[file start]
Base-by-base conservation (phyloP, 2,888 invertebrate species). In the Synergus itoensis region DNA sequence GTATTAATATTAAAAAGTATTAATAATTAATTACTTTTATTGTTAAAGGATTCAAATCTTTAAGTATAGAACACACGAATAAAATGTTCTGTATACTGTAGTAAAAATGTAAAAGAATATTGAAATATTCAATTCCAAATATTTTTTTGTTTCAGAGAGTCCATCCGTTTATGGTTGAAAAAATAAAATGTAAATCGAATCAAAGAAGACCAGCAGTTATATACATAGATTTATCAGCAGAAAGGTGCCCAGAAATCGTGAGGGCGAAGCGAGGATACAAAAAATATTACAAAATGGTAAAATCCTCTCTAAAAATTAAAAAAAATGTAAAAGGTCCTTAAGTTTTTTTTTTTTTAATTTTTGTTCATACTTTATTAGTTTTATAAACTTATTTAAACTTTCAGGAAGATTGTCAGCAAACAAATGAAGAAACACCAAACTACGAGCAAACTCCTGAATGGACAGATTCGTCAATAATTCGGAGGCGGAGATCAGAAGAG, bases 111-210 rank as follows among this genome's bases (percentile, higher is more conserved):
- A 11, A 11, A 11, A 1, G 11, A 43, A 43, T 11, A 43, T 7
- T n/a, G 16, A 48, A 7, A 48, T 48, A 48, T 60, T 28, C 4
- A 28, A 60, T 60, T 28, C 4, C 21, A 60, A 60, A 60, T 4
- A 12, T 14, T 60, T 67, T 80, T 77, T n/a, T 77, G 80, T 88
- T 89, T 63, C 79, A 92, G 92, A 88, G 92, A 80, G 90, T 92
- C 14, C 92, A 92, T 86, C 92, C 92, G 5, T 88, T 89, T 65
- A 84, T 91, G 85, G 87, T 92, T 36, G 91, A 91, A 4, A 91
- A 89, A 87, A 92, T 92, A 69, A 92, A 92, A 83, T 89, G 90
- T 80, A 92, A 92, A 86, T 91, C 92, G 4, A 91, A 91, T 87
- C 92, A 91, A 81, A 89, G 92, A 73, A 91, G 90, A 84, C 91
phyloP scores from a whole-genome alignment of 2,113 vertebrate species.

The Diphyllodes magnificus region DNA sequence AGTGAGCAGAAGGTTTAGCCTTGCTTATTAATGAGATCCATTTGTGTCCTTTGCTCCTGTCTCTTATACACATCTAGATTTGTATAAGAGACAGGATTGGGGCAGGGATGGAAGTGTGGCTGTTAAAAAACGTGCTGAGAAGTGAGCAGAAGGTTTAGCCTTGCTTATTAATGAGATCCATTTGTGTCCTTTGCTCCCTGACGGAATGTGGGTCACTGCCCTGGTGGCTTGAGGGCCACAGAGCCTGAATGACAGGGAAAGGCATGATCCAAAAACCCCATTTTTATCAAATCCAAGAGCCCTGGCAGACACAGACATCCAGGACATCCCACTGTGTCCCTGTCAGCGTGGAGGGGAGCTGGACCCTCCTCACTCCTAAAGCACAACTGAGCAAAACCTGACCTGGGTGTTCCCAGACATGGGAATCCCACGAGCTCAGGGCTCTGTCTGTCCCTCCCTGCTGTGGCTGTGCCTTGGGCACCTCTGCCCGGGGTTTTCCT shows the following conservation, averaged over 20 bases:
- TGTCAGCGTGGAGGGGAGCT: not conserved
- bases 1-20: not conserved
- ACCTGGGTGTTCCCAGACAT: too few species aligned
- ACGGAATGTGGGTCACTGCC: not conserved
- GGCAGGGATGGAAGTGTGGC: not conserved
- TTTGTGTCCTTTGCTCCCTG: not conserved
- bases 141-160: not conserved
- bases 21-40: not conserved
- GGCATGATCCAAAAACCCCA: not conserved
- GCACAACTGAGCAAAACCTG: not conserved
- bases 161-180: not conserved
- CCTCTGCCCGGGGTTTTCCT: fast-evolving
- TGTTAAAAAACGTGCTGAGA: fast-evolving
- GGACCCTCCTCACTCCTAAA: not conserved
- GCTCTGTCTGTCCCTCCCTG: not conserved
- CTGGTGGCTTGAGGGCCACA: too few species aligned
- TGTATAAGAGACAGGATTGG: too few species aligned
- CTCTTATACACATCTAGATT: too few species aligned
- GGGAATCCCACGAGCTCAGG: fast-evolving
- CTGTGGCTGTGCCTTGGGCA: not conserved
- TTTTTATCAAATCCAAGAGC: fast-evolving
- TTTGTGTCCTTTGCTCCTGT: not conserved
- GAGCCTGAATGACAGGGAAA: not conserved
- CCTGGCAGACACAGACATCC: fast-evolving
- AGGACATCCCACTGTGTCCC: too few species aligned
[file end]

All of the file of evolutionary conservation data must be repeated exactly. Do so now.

Base-by-base conservation (phyloP, 2,888 invertebrate species). In the Synergus itoensis region DNA sequence GTATTAATATTAAAAAGTATTAATAATTAATTACTTTTATTGTTAAAGGATTCAAATCTTTAAGTATAGAACACACGAATAAAATGTTCTGTATACTGTAGTAAAAATGTAAAAGAATATTGAAATATTCAATTCCAAATATTTTTTTGTTTCAGAGAGTCCATCCGTTTATGGTTGAAAAAATAAAATGTAAATCGAATCAAAGAAGACCAGCAGTTATATACATAGATTTATCAGCAGAAAGGTGCCCAGAAATCGTGAGGGCGAAGCGAGGATACAAAAAATATTACAAAATGGTAAAATCCTCTCTAAAAATTAAAAAAAATGTAAAAGGTCCTTAAGTTTTTTTTTTTTTAATTTTTGTTCATACTTTATTAGTTTTATAAACTTATTTAAACTTTCAGGAAGATTGTCAGCAAACAAATGAAGAAACACCAAACTACGAGCAAACTCCTGAATGGACAGATTCGTCAATAATTCGGAGGCGGAGATCAGAAGAG, bases 111-210 rank as follows among this genome's bases (percentile, higher is more conserved):
- A 11, A 11, A 11, A 1, G 11, A 43, A 43, T 11, A 43, T 7
- T n/a, G 16, A 48, A 7, A 48, T 48, A 48, T 60, T 28, C 4
- A 28, A 60, T 60, T 28, C 4, C 21, A 60, A 60, A 60, T 4
- A 12, T 14, T 60, T 67, T 80, T 77, T n/a, T 77, G 80, T 88
- T 89, T 63, C 79, A 92, G 92, A 88, G 92, A 80, G 90, T 92
- C 14, C 92, A 92, T 86, C 92, C 92, G 5, T 88, T 89, T 65
- A 84, T 91, G 85, G 87, T 92, T 36, G 91, A 91, A 4, A 91
- A 89, A 87, A 92, T 92, A 69, A 92, A 92, A 83, T 89, G 90
- T 80, A 92, A 92, A 86, T 91, C 92, G 4, A 91, A 91, T 87
- C 92, A 91, A 81, A 89, G 92, A 73, A 91, G 90, A 84, C 91
phyloP scores from a whole-genome alignment of 2,113 vertebrate species.

The Diphyllodes magnificus region DNA sequence AGTGAGCAGAAGGTTTAGCCTTGCTTATTAATGAGATCCATTTGTGTCCTTTGCTCCTGTCTCTTATACACATCTAGATTTGTATAAGAGACAGGATTGGGGCAGGGATGGAAGTGTGGCTGTTAAAAAACGTGCTGAGAAGTGAGCAGAAGGTTTAGCCTTGCTTATTAATGAGATCCATTTGTGTCCTTTGCTCCCTGACGGAATGTGGGTCACTGCCCTGGTGGCTTGAGGGCCACAGAGCCTGAATGACAGGGAAAGGCATGATCCAAAAACCCCATTTTTATCAAATCCAAGAGCCCTGGCAGACACAGACATCCAGGACATCCCACTGTGTCCCTGTCAGCGTGGAGGGGAGCTGGACCCTCCTCACTCCTAAAGCACAACTGAGCAAAACCTGACCTGGGTGTTCCCAGACATGGGAATCCCACGAGCTCAGGGCTCTGTCTGTCCCTCCCTGCTGTGGCTGTGCCTTGGGCACCTCTGCCCGGGGTTTTCCT shows the following conservation, averaged over 20 bases:
- TGTCAGCGTGGAGGGGAGCT: not conserved
- bases 1-20: not conserved
- ACCTGGGTGTTCCCAGACAT: too few species aligned
- ACGGAATGTGGGTCACTGCC: not conserved
- GGCAGGGATGGAAGTGTGGC: not conserved
- TTTGTGTCCTTTGCTCCCTG: not conserved
- bases 141-160: not conserved
- bases 21-40: not conserved
- GGCATGATCCAAAAACCCCA: not conserved
- GCACAACTGAGCAAAACCTG: not conserved
- bases 161-180: not conserved
- CCTCTGCCCGGGGTTTTCCT: fast-evolving
- TGTTAAAAAACGTGCTGAGA: fast-evolving
- GGACCCTCCTCACTCCTAAA: not conserved
- GCTCTGTCTGTCCCTCCCTG: not conserved
- CTGGTGGCTTGAGGGCCACA: too few species aligned
- TGTATAAGAGACAGGATTGG: too few species aligned
- CTCTTATACACATCTAGATT: too few species aligned
- GGGAATCCCACGAGCTCAGG: fast-evolving
- CTGTGGCTGTGCCTTGGGCA: not conserved
- TTTTTATCAAATCCAAGAGC: fast-evolving
- TTTGTGTCCTTTGCTCCTGT: not conserved
- GAGCCTGAATGACAGGGAAA: not conserved
- CCTGGCAGACACAGACATCC: fast-evolving
- AGGACATCCCACTGTGTCCC: too few species aligned